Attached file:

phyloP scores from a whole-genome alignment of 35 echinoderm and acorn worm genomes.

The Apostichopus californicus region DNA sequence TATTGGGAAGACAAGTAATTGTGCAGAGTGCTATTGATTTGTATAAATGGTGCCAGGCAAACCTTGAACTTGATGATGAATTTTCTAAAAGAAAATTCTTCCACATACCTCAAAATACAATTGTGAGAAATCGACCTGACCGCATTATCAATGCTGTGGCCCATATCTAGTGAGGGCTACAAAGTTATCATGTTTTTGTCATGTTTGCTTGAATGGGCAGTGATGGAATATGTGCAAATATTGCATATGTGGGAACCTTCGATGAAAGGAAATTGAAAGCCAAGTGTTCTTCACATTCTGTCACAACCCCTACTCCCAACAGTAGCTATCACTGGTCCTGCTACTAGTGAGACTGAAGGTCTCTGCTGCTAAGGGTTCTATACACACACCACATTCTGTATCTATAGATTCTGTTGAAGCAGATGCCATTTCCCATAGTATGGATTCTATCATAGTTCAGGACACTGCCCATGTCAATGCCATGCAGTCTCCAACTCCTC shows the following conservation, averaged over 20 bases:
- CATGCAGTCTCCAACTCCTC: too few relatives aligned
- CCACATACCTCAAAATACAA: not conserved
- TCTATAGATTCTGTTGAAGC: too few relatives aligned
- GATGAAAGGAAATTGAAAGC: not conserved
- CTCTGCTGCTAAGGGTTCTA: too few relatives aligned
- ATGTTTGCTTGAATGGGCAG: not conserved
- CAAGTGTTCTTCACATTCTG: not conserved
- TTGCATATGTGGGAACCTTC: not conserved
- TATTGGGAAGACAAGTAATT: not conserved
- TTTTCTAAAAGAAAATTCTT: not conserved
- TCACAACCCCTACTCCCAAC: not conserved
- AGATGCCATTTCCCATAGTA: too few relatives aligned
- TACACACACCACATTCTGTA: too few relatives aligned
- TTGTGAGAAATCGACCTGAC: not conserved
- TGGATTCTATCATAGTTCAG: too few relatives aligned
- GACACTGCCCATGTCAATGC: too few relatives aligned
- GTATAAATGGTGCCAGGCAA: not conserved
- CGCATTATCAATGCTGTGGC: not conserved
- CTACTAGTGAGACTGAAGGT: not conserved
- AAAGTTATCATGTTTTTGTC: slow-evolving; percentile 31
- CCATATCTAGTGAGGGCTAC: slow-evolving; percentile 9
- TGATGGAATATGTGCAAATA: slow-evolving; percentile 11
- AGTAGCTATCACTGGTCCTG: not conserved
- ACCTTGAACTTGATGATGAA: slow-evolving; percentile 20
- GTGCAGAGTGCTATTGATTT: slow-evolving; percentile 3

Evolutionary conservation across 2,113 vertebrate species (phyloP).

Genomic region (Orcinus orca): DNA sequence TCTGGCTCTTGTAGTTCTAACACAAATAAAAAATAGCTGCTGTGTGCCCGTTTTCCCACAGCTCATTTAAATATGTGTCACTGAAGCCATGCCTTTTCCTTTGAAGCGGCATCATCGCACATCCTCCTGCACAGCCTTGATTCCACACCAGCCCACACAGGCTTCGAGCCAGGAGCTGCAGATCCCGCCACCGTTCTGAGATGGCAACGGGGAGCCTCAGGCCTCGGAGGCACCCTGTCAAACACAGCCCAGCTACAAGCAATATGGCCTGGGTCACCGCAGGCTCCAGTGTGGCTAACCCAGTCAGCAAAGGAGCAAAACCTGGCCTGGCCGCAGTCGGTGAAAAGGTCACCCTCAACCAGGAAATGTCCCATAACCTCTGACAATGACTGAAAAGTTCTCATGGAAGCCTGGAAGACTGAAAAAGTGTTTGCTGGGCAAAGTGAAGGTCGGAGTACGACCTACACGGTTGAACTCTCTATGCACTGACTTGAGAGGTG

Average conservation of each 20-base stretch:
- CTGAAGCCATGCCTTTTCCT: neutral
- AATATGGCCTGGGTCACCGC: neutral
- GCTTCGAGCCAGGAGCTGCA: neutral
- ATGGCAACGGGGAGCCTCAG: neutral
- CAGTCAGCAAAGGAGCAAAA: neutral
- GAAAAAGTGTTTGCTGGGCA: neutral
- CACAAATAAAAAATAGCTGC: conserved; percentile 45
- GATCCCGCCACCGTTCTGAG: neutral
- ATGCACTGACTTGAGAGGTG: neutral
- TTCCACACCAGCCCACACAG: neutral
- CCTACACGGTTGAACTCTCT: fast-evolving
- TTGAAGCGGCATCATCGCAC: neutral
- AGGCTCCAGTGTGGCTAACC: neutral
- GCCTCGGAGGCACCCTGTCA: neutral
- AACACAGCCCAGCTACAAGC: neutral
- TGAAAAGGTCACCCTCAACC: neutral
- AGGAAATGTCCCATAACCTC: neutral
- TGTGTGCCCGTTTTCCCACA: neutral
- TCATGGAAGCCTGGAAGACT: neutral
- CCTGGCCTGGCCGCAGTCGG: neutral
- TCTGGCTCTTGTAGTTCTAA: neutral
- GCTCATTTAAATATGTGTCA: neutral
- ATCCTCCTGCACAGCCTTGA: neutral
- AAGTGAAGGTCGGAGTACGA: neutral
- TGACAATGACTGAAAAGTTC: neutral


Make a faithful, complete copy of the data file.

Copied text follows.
phyloP scores from a whole-genome alignment of 35 echinoderm and acorn worm genomes.

The Apostichopus californicus region DNA sequence TATTGGGAAGACAAGTAATTGTGCAGAGTGCTATTGATTTGTATAAATGGTGCCAGGCAAACCTTGAACTTGATGATGAATTTTCTAAAAGAAAATTCTTCCACATACCTCAAAATACAATTGTGAGAAATCGACCTGACCGCATTATCAATGCTGTGGCCCATATCTAGTGAGGGCTACAAAGTTATCATGTTTTTGTCATGTTTGCTTGAATGGGCAGTGATGGAATATGTGCAAATATTGCATATGTGGGAACCTTCGATGAAAGGAAATTGAAAGCCAAGTGTTCTTCACATTCTGTCACAACCCCTACTCCCAACAGTAGCTATCACTGGTCCTGCTACTAGTGAGACTGAAGGTCTCTGCTGCTAAGGGTTCTATACACACACCACATTCTGTATCTATAGATTCTGTTGAAGCAGATGCCATTTCCCATAGTATGGATTCTATCATAGTTCAGGACACTGCCCATGTCAATGCCATGCAGTCTCCAACTCCTC shows the following conservation, averaged over 20 bases:
- CATGCAGTCTCCAACTCCTC: too few relatives aligned
- CCACATACCTCAAAATACAA: not conserved
- TCTATAGATTCTGTTGAAGC: too few relatives aligned
- GATGAAAGGAAATTGAAAGC: not conserved
- CTCTGCTGCTAAGGGTTCTA: too few relatives aligned
- ATGTTTGCTTGAATGGGCAG: not conserved
- CAAGTGTTCTTCACATTCTG: not conserved
- TTGCATATGTGGGAACCTTC: not conserved
- TATTGGGAAGACAAGTAATT: not conserved
- TTTTCTAAAAGAAAATTCTT: not conserved
- TCACAACCCCTACTCCCAAC: not conserved
- AGATGCCATTTCCCATAGTA: too few relatives aligned
- TACACACACCACATTCTGTA: too few relatives aligned
- TTGTGAGAAATCGACCTGAC: not conserved
- TGGATTCTATCATAGTTCAG: too few relatives aligned
- GACACTGCCCATGTCAATGC: too few relatives aligned
- GTATAAATGGTGCCAGGCAA: not conserved
- CGCATTATCAATGCTGTGGC: not conserved
- CTACTAGTGAGACTGAAGGT: not conserved
- AAAGTTATCATGTTTTTGTC: slow-evolving; percentile 31
- CCATATCTAGTGAGGGCTAC: slow-evolving; percentile 9
- TGATGGAATATGTGCAAATA: slow-evolving; percentile 11
- AGTAGCTATCACTGGTCCTG: not conserved
- ACCTTGAACTTGATGATGAA: slow-evolving; percentile 20
- GTGCAGAGTGCTATTGATTT: slow-evolving; percentile 3

Evolutionary conservation across 2,113 vertebrate species (phyloP).

Genomic region (Orcinus orca): DNA sequence TCTGGCTCTTGTAGTTCTAACACAAATAAAAAATAGCTGCTGTGTGCCCGTTTTCCCACAGCTCATTTAAATATGTGTCACTGAAGCCATGCCTTTTCCTTTGAAGCGGCATCATCGCACATCCTCCTGCACAGCCTTGATTCCACACCAGCCCACACAGGCTTCGAGCCAGGAGCTGCAGATCCCGCCACCGTTCTGAGATGGCAACGGGGAGCCTCAGGCCTCGGAGGCACCCTGTCAAACACAGCCCAGCTACAAGCAATATGGCCTGGGTCACCGCAGGCTCCAGTGTGGCTAACCCAGTCAGCAAAGGAGCAAAACCTGGCCTGGCCGCAGTCGGTGAAAAGGTCACCCTCAACCAGGAAATGTCCCATAACCTCTGACAATGACTGAAAAGTTCTCATGGAAGCCTGGAAGACTGAAAAAGTGTTTGCTGGGCAAAGTGAAGGTCGGAGTACGACCTACACGGTTGAACTCTCTATGCACTGACTTGAGAGGTG

Average conservation of each 20-base stretch:
- CTGAAGCCATGCCTTTTCCT: neutral
- AATATGGCCTGGGTCACCGC: neutral
- GCTTCGAGCCAGGAGCTGCA: neutral
- ATGGCAACGGGGAGCCTCAG: neutral
- CAGTCAGCAAAGGAGCAAAA: neutral
- GAAAAAGTGTTTGCTGGGCA: neutral
- CACAAATAAAAAATAGCTGC: conserved; percentile 45
- GATCCCGCCACCGTTCTGAG: neutral
- ATGCACTGACTTGAGAGGTG: neutral
- TTCCACACCAGCCCACACAG: neutral
- CCTACACGGTTGAACTCTCT: fast-evolving
- TTGAAGCGGCATCATCGCAC: neutral
- AGGCTCCAGTGTGGCTAACC: neutral
- GCCTCGGAGGCACCCTGTCA: neutral
- AACACAGCCCAGCTACAAGC: neutral
- TGAAAAGGTCACCCTCAACC: neutral
- AGGAAATGTCCCATAACCTC: neutral
- TGTGTGCCCGTTTTCCCACA: neutral
- TCATGGAAGCCTGGAAGACT: neutral
- CCTGGCCTGGCCGCAGTCGG: neutral
- TCTGGCTCTTGTAGTTCTAA: neutral
- GCTCATTTAAATATGTGTCA: neutral
- ATCCTCCTGCACAGCCTTGA: neutral
- AAGTGAAGGTCGGAGTACGA: neutral
- TGACAATGACTGAAAAGTTC: neutral